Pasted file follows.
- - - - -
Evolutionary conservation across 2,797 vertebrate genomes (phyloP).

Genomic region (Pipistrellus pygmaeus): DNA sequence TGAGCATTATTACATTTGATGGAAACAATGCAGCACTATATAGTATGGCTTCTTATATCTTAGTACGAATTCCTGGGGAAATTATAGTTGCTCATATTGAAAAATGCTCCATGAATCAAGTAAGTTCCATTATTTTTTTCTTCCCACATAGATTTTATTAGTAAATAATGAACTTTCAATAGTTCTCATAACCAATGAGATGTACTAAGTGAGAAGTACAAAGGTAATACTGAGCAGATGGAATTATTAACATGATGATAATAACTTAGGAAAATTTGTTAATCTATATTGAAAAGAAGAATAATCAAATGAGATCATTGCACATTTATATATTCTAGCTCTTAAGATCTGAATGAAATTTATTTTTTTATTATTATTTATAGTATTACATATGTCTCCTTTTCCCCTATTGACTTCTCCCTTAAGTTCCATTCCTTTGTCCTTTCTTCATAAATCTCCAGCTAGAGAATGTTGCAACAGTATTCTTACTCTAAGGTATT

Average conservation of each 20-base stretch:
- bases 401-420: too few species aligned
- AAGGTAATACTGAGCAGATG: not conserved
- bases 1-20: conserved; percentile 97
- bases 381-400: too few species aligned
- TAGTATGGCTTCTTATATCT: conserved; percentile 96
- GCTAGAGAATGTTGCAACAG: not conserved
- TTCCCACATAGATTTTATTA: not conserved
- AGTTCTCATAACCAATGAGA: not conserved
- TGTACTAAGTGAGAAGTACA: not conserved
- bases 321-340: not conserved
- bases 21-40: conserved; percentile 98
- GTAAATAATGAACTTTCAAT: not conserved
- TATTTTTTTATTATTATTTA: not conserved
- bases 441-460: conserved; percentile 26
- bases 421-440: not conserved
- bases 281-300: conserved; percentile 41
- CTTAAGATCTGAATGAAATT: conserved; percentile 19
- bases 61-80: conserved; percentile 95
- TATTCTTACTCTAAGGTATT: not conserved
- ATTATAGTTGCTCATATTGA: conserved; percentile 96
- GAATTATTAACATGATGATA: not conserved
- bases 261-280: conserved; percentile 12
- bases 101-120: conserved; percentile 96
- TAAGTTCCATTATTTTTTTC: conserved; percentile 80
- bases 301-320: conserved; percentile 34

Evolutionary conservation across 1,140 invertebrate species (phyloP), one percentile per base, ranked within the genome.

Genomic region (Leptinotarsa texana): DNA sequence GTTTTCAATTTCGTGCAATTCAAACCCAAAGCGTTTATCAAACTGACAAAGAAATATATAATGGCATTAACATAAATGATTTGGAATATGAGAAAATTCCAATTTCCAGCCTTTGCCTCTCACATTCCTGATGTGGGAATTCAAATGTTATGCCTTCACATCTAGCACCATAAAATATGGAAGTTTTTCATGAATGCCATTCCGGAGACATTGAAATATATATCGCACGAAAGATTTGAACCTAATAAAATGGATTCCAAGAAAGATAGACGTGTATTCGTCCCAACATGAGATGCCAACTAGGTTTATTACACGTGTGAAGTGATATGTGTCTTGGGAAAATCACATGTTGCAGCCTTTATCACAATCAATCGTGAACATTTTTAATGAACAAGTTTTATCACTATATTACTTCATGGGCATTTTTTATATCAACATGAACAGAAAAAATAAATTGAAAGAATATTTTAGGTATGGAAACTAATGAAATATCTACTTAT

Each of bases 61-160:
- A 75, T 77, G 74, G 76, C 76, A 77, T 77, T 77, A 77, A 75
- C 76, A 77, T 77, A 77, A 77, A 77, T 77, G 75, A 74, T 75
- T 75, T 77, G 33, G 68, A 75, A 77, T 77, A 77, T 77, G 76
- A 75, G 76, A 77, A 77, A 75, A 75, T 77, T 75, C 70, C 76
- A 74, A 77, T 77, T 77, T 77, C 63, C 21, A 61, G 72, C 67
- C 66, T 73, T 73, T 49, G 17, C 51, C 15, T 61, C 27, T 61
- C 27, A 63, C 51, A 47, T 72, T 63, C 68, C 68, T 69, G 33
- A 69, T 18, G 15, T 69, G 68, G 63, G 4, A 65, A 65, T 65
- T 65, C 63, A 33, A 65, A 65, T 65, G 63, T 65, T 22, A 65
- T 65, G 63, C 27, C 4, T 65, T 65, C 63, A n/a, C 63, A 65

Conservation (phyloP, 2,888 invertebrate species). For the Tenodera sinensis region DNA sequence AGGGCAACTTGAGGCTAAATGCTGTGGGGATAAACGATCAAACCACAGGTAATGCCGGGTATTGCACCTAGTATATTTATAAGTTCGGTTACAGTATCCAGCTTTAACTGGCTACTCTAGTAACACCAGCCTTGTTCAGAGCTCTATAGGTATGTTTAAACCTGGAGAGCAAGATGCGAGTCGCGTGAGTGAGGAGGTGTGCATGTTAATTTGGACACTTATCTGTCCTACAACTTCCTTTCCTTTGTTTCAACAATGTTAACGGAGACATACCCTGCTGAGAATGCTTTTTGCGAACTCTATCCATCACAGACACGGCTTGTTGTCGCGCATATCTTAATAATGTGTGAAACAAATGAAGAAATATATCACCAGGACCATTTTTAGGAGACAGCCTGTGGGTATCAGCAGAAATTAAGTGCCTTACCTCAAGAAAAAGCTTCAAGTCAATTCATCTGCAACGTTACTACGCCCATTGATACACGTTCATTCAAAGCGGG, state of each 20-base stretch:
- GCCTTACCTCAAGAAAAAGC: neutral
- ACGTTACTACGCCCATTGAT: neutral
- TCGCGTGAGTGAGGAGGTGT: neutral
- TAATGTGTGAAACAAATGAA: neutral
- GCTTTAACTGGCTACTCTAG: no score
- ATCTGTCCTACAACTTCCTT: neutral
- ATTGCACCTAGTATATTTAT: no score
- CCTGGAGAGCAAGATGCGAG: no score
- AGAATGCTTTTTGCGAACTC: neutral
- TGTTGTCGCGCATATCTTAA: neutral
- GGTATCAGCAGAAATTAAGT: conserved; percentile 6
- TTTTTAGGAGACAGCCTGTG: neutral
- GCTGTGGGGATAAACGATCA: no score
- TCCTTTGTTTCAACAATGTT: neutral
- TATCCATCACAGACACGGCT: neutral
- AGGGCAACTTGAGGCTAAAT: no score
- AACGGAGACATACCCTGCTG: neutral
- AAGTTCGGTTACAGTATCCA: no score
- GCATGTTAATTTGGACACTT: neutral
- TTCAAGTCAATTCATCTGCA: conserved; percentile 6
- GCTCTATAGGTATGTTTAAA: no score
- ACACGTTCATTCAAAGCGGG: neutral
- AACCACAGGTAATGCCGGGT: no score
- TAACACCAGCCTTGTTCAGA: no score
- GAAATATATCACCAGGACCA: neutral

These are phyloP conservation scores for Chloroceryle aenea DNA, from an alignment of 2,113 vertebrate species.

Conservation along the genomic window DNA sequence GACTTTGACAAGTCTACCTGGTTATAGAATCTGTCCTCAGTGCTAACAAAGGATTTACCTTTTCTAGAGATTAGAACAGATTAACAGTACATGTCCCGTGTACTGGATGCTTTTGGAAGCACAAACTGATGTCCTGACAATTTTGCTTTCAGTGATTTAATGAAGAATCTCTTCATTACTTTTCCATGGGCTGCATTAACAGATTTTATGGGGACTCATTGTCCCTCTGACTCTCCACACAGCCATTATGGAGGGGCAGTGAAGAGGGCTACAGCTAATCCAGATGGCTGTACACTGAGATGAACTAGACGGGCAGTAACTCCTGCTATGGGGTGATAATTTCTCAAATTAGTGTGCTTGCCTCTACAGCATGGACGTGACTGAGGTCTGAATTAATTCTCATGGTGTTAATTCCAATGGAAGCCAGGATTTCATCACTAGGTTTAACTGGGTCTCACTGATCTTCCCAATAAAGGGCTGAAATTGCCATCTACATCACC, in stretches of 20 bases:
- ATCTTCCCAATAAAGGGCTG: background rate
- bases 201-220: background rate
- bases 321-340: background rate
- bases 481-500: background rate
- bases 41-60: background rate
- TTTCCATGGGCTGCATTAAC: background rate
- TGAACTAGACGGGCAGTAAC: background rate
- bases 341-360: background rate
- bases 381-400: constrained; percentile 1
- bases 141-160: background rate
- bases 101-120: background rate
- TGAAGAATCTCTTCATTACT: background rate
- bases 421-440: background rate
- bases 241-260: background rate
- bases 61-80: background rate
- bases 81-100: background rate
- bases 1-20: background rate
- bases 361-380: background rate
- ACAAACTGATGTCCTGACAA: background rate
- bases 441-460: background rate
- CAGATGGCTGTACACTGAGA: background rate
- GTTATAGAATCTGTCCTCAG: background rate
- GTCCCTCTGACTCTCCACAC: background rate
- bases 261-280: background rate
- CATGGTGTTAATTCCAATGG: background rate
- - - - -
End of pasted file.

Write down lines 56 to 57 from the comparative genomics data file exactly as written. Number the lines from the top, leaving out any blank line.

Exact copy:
- TCCTTTGTTTCAACAATGTT: neutral
- TATCCATCACAGACACGGCT: neutral